For a bit of context to my blog from Panama please see my Research page to understand what I am doing.
The first week of my 5 months in Panama is now over. I could tell you about the gliz and glamour, all the high points and the cheesy movie perfect phrases. But this is not an over edited picture perfect Instagram account. I did however enjoy my first week, but I am sure many of you will ask why, after reading this. Let me begin with the key words for week one. "Optimum Temperature Models" what are these you ask? They are devices to record temperature that are created and distributed in such as way as to match the habitat and therefore relative temperatures that your study organism would be exposed to. E.g. if you were studying mole rats you would create an OTM that would have the same temperature absorbing properties of a molerat (don't ask me how to do that) and place it in an underground burrow at the same depth a molerat burrow would be. That is a very inaccurate and over simplified analogy, but what the hell, run with it. So anyway, my PhD is looking at the evolutionary change of lizards in response to climate change (or climate warming) so obviously temperature is a big deal. This is the part of science many people don't communicate and many people who want to be scientists don't realize. Some of the work is tedious and dull (if you go into Microbiology or soil science it's all tedious and dull, in my opinion....) but it needs to be done. You can't just swan over to Panama throw buckets of lizards at islands and watch the data roll in. You need to do the nitty gritty. So my first week was basically, individually plugging 221 temperature recorders into my laptop, programming them to record every hour. Then coating them in a waterproof plastic. Then peeling them off the desk because the the plastic had stuck them to the table. Then giving them a second coat. Then cutting off the excess plastic to neaten them up. Oh and finally we had to stick them to bits of wood to make it easier to attach them to trees.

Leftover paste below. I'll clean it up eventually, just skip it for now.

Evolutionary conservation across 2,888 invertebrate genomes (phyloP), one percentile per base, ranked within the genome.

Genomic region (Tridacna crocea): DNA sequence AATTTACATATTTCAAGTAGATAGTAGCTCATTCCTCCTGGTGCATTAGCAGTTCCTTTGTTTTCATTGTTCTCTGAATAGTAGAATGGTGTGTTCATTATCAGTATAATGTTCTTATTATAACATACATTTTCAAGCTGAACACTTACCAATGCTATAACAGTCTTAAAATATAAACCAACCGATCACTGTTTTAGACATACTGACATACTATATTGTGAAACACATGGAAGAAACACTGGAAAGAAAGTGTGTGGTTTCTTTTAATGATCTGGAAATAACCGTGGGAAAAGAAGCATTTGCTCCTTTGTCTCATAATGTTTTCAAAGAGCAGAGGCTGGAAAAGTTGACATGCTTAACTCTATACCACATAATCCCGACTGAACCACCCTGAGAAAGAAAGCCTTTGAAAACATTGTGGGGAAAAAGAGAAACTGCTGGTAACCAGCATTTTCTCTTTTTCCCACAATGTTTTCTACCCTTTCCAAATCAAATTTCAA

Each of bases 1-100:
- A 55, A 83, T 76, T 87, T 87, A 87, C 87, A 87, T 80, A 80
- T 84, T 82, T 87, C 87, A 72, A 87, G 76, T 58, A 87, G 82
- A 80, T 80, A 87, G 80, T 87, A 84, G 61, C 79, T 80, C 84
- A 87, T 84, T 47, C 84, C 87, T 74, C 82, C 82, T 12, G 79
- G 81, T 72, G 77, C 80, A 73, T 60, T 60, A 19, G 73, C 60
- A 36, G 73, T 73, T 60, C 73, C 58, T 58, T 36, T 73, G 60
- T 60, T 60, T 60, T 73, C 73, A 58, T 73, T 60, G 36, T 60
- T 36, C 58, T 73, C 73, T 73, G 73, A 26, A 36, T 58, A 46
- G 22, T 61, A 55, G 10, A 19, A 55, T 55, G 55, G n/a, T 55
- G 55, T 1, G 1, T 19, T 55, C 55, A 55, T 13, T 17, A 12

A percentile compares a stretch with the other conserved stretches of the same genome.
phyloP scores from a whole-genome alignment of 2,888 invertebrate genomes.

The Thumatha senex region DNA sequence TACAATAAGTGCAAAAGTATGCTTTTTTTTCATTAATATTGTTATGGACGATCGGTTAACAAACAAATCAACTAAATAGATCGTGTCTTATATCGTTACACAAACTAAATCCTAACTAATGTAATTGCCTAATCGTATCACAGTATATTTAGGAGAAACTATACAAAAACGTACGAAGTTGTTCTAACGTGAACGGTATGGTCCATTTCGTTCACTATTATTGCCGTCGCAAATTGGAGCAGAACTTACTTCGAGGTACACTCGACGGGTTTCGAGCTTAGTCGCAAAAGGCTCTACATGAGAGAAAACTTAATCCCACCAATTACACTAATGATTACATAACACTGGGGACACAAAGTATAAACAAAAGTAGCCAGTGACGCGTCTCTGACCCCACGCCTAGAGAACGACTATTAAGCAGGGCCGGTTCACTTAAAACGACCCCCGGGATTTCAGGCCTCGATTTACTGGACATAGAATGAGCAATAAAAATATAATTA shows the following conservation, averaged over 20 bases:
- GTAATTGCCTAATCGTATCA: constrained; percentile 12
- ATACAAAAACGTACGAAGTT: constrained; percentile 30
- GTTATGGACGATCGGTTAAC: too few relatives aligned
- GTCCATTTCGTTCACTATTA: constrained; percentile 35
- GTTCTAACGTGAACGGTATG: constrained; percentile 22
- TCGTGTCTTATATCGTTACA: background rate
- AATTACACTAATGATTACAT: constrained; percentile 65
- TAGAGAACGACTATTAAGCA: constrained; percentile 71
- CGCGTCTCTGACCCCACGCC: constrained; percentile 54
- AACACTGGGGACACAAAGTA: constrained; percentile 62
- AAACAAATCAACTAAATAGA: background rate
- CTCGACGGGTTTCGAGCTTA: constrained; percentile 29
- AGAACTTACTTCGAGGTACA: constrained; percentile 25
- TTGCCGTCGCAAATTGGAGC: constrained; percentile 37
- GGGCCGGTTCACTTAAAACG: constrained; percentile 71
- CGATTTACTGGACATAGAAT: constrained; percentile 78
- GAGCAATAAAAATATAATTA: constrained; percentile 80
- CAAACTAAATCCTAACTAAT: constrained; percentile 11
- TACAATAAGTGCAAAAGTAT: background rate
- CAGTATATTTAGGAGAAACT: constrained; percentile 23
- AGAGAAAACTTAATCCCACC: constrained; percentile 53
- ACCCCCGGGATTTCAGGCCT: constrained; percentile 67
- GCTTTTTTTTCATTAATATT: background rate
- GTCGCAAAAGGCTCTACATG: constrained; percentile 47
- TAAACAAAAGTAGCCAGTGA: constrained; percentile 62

Then it was of we went (We is myself and Dr Michael Logan, who is my friend and 3rd PhD supervisor) to our 12 survey islands. These islands are hotter than the mainland so give us the ability to mimic climate change when we move lizards from the mainland to said islands. But how much hotter, well we need to know exactly across the course of the year. So before we do anything, we need environmental data. Otherwise how can we prove that these hotter islands are the cause for evolutionary change? Because they might actually not be hotter, or maybe its only the hottest island that causes a change but we wouldn't know this if we did compare temperature data to evolutionary data. I digress, back to the fieldwork. Blasting around the Panama Canal on a small metal boat and doing Seal Team like landings on our sample islands kept the boyish part of me happy but we also had to distribute 17 OTM's across each island to mimic how lizards would distribute themselves when they are released to the islands over the next few weeks. So a pretty busy first week, not as glamorous as I am sure I would like to tell you, but this ladies and gentlemen is Science. Often glamour is a side dish, not the main course! But, it is a damn fine side dish!
Notable Animal Sightings:
Howler Monkeys - Heard rather than seen, every time it rains they howl as loud as they can.
Poison Dart Frog - Dendrobates auratus